Councillor wants new Waverley West fire hall built with unused growth fees collected by city
Winnipeg has been sitting on $30 million in impact fees due to ongoing legal battle with developers
A Winnipeg city councillor wants to build a fire hall in Waverley West by using a tax collected from new homes built in that suburb and others.
Janice Lukes says her ward is rapidly expanding, and now has a population larger than the city of Brandon, but no fire station.
She wants the money for a fire hall to come from Winnipeg's special growth taxes, which have been called impact fees. The fees, introduced by the city in 2017, are meant to help cover the additional costs of infrastructure in Winnipeg's expanding suburbs.
So far, the city has collected $29.7 million, but hasn't spent any of that money because of an ongoing legal battle with developers over whether the city can charge the fees in the first place.
"It's sitting there collecting interest," Lukes said.
Lukes said a third of the impact fees the city has collected — amounting to $10.2 million — came from new buildings in her ward of Waverley West.
"We're putting two new schools in there. There's a community centre going in, more commercial [buildings]. This place is generating an awful lot of revenue in tax dollars," she said.
"You can't keep building neighbourhoods like this, and raking in the taxes, and not investing back into them."
The impact fee is $500 for every 100 square feet of new residential space. In her ward, a new house would be hit with an additional $10,000 to $15,000 in taxes, she said.
Fire hall needed in 'next two years': Lukes
Lukes said money from the fund should be used now for a fire hall, arguing the money could always be paid back later from a different pool if the city loses the legal battle.
"Three or four years ago, it wasn't as much of a concern because there were very few buildings in Waverley West. But now basically every lot has been sold in all of the Bridgwater, and Bridgwater Centre and South Point [areas]," she said. "We need a fire hall built in the next two years."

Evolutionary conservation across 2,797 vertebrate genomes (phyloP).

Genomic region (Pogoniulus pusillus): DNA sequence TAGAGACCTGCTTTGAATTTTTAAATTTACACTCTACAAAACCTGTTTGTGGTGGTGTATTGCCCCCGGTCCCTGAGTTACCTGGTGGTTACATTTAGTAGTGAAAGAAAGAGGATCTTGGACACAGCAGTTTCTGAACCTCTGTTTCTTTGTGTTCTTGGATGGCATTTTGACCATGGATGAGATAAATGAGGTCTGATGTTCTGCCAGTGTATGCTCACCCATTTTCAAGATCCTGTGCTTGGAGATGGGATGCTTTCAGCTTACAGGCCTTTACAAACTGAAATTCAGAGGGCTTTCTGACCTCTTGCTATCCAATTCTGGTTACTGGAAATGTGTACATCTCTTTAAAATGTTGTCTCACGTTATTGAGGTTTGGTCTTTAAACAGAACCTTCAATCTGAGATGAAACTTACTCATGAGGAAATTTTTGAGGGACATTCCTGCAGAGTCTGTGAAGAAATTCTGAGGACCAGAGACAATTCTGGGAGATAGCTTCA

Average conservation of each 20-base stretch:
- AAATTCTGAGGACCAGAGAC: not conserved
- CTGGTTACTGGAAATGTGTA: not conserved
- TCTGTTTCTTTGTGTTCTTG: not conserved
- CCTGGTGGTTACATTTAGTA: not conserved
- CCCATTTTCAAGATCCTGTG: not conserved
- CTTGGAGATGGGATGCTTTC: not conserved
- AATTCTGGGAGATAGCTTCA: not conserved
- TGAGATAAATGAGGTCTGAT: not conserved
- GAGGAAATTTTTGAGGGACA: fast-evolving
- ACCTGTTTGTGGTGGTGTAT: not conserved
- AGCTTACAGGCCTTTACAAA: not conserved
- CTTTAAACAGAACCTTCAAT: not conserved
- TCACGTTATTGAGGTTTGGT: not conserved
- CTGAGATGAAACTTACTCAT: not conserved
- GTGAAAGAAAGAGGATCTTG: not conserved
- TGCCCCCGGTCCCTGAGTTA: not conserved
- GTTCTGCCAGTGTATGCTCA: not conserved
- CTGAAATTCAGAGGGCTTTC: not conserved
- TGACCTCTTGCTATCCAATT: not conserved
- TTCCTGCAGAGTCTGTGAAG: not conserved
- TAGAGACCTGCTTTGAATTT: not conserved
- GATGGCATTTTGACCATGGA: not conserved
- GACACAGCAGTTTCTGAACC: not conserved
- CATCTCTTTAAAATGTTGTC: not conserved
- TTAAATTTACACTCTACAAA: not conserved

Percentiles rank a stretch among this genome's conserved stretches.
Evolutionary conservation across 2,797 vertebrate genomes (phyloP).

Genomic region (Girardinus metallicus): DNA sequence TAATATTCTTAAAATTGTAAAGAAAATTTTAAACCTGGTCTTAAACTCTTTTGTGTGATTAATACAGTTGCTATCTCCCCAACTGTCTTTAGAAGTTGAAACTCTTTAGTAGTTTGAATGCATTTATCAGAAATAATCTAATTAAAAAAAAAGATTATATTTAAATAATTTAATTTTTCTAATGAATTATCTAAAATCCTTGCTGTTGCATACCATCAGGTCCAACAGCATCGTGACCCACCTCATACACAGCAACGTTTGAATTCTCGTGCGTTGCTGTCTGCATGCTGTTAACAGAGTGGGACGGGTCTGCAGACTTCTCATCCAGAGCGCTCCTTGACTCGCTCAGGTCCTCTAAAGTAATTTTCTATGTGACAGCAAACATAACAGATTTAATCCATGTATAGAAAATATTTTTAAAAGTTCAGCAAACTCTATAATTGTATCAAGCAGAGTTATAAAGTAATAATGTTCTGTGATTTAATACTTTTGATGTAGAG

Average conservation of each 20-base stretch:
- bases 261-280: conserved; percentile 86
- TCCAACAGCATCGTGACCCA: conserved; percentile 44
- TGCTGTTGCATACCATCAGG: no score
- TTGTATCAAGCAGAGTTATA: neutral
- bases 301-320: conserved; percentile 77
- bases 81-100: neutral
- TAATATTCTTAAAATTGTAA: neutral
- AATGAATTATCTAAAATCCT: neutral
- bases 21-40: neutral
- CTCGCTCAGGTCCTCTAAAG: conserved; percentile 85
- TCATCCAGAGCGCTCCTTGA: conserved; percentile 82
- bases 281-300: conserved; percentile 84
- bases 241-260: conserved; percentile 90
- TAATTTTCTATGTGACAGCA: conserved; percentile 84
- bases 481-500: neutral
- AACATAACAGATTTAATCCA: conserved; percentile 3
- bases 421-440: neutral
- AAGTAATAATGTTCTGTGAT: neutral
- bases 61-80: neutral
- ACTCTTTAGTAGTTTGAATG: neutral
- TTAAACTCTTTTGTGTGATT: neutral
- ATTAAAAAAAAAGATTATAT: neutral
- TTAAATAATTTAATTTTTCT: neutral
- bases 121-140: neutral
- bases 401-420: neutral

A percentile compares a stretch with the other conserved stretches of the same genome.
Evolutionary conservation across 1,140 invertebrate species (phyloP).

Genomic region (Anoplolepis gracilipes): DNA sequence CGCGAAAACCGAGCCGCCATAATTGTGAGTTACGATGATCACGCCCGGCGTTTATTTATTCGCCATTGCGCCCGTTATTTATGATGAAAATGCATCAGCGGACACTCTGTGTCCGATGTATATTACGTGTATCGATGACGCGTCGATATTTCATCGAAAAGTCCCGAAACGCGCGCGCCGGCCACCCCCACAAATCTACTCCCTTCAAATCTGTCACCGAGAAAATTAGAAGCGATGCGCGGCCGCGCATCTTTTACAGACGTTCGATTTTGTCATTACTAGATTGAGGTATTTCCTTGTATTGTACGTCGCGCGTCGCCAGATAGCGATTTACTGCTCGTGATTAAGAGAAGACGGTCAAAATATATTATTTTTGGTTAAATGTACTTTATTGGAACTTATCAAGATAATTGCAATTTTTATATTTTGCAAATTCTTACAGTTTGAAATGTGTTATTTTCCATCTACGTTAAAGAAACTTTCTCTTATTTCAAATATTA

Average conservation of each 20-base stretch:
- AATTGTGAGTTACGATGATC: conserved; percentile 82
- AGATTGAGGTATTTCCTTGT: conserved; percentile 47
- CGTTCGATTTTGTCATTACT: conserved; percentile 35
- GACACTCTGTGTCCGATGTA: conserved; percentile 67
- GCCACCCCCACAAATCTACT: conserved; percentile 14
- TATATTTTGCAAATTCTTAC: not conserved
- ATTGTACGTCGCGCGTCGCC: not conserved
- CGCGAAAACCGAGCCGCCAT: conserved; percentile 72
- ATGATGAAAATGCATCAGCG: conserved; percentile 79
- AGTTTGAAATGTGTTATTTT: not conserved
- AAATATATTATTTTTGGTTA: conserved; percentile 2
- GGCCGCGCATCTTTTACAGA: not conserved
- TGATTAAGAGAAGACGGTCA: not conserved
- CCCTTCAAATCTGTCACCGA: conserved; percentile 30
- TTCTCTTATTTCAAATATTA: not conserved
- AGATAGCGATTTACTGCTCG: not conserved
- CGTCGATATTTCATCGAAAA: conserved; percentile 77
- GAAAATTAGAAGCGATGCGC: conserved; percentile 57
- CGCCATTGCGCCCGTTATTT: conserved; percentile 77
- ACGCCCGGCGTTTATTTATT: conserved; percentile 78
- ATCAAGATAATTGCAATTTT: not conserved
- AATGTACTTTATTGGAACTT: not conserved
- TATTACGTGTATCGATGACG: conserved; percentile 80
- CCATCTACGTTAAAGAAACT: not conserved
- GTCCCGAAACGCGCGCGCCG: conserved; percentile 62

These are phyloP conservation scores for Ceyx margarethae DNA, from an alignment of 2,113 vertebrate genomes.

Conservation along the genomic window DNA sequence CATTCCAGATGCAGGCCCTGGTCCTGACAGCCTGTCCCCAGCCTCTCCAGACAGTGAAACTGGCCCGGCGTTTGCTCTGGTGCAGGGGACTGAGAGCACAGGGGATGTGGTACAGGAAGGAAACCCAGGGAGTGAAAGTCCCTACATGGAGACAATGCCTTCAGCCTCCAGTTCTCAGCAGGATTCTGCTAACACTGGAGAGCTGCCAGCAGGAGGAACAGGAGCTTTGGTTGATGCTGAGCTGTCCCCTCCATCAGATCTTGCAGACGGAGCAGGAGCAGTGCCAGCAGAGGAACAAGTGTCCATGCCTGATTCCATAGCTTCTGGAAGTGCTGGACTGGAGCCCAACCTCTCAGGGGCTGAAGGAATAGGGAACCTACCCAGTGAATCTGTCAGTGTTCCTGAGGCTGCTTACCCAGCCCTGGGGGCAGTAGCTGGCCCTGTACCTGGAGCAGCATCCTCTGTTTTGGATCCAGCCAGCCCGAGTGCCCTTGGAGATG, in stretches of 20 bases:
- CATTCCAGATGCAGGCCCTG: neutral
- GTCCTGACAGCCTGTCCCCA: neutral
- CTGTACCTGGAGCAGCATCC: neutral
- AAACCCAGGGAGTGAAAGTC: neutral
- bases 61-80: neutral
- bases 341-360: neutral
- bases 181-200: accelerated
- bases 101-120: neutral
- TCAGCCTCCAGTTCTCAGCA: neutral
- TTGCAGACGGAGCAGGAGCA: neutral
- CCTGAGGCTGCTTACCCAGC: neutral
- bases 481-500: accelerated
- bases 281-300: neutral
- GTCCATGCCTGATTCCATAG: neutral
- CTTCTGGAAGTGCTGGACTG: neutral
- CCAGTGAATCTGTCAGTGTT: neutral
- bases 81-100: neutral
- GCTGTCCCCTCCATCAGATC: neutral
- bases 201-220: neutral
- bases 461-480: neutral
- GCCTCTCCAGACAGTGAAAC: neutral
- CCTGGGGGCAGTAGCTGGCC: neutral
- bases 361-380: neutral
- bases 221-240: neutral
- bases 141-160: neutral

A new fire hall would cost between $6 million and $8 million, she said.
Lukes acknowledges that she's asking for a new facility while the city looks to close down other city facilities to save money.
"We have to look at what's being used and utilized. We have to close old facilities down. We have to amalgamate. We have to build some new ones. It is hard decisions that are going to have to be made," she said.
A judge is expected to hear final arguments in the court battle with developers later this month, according to Lanny McInnes, president and CEO of the Manitoba Home Builders' Association.
"We feel the money should remain untouched until the court decision has been made and the city's authority has been clarified," McInnes said.
St. James Coun. Scott Gillingham, who chairs the city's standing policy committee on finance, agrees the impact fee money should remain in city coffers until the legal battle is resolved.
"I think it's the most prudent course of action at this point, is to not spend that money and leave it sitting aside in a reserve," he said.
"If the city has to pay those moneys out then it would be best, obviously, to have those moneys available [rather] than to have spent them."
There should be a decision from the judge on the impact fees this year, he said.
Meanwhile, Gillingham said the committee does plan to discuss the need for a fire hall as it works out the City of Winnipeg's budget for the next four years.
"I do appreciate there's a pressing need to get a fire hall built in Waverley West" he said, adding one potential solution could be to share the cost of a new fire hall with the nearby Rural Municipality of Macdonald.
The city will table its budget March 6.